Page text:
Echoing the frustration and distrust felt by parents across the nation about public school education, lawmakers in at least 20 states have introduced measures to ensure parents’ access to what their children are being taught in the classroom.
Those Republican-backed measures, commonly referred to as curriculum transparency bills, require public schools to make available online all their teaching materials. Some of them are single-subject bills, while others exist as part of boarder “parents’ bills of rights,” which rest on the idea that parents should have the right to obtain critical information about what is being provided in the classroom and to take action when they feel that the quality or content of the education does not align with their values.
For example, Kansas House Bill 2662 seeks to affirm the right for parents to be informed of and have the ability to inspect any curriculum, syllabuses, surveys, tests, books, and any other materials or activities. To protect such rights, each school district in the state must open an “academic transparency portal” on its website to provide this information in each school.
As of March 9, there are ongoing legislative efforts to push for curriculum transparency in 18 states, namely Arizona, California, Georgia, Kansas, Kentucky, Louisiana, Maryland, Michigan, Minnesota, Missouri, North Carolina, Ohio, Oklahoma, Oregon, South Carolina, Tennessee, Utah, and Wyoming.
Proponents of the curriculum transparency bills see these measures as a common-sense approach. Carrie Lukas, a Virginia-based mother and leader of conservative advocacy group Independent Women’s Forum, said it is critically important to keep parents informed in their children’s learning process.
“I think that parents absolutely should have the right to see what their kids are being taught,” Lukas told The Epoch Times. “Obviously it doesn’t mean that the parents get to police every lesson, and obviously there are going to be times when parents disagree or don’t like one book or whatever, but parents should have this right.”
“If they are teaching about a subject that I think is off or that the view offered by the school is not my view, at least I get to explain my side of the story,” she added. “I don’t see what possible reason the schools could give that this isn’t right for parents to know what they’re teaching their children in a K–12 public school. These are still kids. Parents are still supposed to have a big role in deciding what these kids are learning, what they are exposed to. I think it’s indefensible to think that we shouldn’t have access to students’ curriculum.”
In some states, however, curriculum transparency bills met almost immediate pushback from Democrats and progressive activist organizations, especially teachers unions that have generated anger among parents because of their push for school mask and vaccine mandates and race-centered concepts like critical race theory (CRT).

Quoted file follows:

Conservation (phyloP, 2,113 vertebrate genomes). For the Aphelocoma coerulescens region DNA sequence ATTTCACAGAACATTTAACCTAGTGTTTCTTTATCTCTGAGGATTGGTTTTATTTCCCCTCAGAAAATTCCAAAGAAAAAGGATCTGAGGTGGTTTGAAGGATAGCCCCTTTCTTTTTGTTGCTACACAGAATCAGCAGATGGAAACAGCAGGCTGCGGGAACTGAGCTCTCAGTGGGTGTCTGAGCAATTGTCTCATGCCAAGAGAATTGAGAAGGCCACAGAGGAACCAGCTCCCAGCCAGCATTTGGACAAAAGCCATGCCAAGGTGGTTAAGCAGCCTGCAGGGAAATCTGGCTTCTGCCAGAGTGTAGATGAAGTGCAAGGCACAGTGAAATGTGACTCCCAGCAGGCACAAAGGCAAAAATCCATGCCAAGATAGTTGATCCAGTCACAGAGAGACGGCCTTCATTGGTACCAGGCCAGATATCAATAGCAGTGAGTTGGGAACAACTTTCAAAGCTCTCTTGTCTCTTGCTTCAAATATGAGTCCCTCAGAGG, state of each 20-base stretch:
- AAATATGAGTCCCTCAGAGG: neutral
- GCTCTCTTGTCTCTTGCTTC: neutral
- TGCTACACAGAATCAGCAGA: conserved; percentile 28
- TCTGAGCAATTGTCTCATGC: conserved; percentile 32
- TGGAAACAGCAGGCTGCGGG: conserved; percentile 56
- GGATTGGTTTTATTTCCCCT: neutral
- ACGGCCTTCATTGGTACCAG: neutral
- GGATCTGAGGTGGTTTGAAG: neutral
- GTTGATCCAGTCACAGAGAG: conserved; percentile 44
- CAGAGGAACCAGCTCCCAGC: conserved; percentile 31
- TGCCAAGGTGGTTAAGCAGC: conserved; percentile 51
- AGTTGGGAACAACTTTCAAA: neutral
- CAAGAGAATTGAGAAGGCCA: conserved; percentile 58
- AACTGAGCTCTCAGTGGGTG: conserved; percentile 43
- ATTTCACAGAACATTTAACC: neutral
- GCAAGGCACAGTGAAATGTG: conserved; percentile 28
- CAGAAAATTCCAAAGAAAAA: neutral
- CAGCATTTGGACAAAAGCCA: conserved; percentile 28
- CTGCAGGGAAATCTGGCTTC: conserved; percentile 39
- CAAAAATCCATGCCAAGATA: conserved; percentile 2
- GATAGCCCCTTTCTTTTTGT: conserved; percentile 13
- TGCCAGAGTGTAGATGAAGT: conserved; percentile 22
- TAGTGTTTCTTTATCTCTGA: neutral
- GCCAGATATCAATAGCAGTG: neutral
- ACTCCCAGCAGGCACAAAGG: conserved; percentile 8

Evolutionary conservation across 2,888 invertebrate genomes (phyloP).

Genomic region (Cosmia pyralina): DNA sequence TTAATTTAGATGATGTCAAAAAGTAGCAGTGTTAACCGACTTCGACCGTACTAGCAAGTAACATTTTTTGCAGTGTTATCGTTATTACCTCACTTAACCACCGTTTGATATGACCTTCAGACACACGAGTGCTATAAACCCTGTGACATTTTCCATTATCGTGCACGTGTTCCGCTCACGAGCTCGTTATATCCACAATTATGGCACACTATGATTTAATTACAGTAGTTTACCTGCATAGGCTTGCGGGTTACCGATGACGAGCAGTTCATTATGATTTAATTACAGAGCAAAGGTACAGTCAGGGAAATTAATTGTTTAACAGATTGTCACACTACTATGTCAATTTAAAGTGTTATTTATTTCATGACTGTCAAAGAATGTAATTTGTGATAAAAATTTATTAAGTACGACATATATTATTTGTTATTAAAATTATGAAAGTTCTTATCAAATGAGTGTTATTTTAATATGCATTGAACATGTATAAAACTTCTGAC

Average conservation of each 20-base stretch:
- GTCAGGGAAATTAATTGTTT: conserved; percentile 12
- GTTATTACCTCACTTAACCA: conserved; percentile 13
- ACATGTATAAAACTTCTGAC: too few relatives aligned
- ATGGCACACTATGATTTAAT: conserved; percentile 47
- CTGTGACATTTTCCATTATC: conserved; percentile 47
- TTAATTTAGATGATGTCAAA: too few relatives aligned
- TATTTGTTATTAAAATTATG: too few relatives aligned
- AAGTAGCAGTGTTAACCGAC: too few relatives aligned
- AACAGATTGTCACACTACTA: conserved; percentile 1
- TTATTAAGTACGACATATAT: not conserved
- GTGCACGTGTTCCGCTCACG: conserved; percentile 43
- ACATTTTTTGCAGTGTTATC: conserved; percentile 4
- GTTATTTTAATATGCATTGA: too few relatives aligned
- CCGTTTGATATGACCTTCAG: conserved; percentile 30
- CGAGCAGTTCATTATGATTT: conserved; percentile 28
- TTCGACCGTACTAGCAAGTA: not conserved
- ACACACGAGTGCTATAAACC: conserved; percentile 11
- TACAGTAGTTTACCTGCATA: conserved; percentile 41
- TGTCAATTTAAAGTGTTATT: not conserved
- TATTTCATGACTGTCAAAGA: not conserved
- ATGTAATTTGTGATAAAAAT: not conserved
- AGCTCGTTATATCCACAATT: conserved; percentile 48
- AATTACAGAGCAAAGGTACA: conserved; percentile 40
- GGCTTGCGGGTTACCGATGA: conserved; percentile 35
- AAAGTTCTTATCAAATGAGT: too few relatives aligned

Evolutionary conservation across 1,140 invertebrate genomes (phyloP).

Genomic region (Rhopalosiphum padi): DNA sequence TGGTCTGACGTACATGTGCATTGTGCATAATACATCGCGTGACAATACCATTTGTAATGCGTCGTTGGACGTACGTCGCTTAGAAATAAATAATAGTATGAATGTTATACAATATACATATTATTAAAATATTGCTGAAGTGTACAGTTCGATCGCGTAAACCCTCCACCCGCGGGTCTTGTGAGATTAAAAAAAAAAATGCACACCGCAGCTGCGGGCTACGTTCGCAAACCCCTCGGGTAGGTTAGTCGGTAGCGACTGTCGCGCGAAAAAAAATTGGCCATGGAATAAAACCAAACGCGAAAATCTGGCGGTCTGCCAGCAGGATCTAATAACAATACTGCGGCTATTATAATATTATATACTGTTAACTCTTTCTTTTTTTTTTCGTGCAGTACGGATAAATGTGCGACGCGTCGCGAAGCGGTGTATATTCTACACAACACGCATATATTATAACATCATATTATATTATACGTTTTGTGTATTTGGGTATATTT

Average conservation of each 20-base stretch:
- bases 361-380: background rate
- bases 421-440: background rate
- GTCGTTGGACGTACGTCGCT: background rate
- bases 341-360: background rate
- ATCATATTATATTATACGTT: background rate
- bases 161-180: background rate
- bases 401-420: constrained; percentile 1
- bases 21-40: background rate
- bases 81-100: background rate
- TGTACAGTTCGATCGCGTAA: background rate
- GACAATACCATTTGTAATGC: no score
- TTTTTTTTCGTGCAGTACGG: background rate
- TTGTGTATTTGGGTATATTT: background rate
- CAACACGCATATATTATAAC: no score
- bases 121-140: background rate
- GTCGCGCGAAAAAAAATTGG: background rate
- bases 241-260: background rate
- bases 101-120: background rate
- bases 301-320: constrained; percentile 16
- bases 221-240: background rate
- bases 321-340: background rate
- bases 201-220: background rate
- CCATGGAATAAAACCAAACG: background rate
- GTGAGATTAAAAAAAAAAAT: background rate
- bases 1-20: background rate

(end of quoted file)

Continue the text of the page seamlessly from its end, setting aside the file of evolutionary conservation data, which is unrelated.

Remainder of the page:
“This bill is insulting, burdensome, and will not succeed in increasing transparency, but will certainly succeed in driving people from our profession,” said Utah Education Association President Heidi Matthews, referring to the now-pulled House Bill 234. The bill would have required public school teachers in Utah to make available online all curriculums, class syllabuses, and associated materials they plan to use for instruction.
In Pennsylvania, Democratic Gov. Tom Wolf vetoed House Bill 1332, arguing that his state already allows parents to file requests to view public school curriculum and additional materials, and therefore requiring all public schools to post the information on their websites is “not only duplicate, but overly burdensome.”
Wisconsin Gov. Tony Evers, a Democrat, has also vetoed a pro-transparency anti-CRT bill passed by the Republican-majority state Legislature. While Evers didn’t take issue with the idea of parents having access to teaching materials, he argued that the bill as a whole would prevent students from learning about “honest, complete” history.
The American Civil Liberties Union (ACLU), which actively seeks to block anti-CRT laws that ban schools from promoting race-based differential treatment in K–12 classrooms, has also opposed curriculum transparency measures.
“Some of these so-called ‘curriculum transparency bills’ are thinly veiled attempts at chilling teachers and students from learning and talking about race and gender in schools,” said Emerson Sykes, an ACLU staff attorney who specializes in First Amendment issues. He didn’t specify why making teaching materials publicly accessible would discourage classroom discussions about race and gender.
Christopher Rufo, an author and filmmaker best known for exposing how CRT infiltrates American schools and businesses, helped develop a model curriculum transparency bill that lawmakers can use as a template in their own legislatures. He said that the heated debate over a non-threatening, politically-neutral concept like transparency will give parents a better idea about what agenda the opposing side is trying to push.
“The Left will expect that, after passing so-called ‘CRT bans’ last year, we will overplay our hand,” Rufo wrote on Twitter. “By moving to curriculum transparency, we will deflate that argument and bait the Left into opposing ‘transparency,’ which will raise the question: what are they trying to hide?”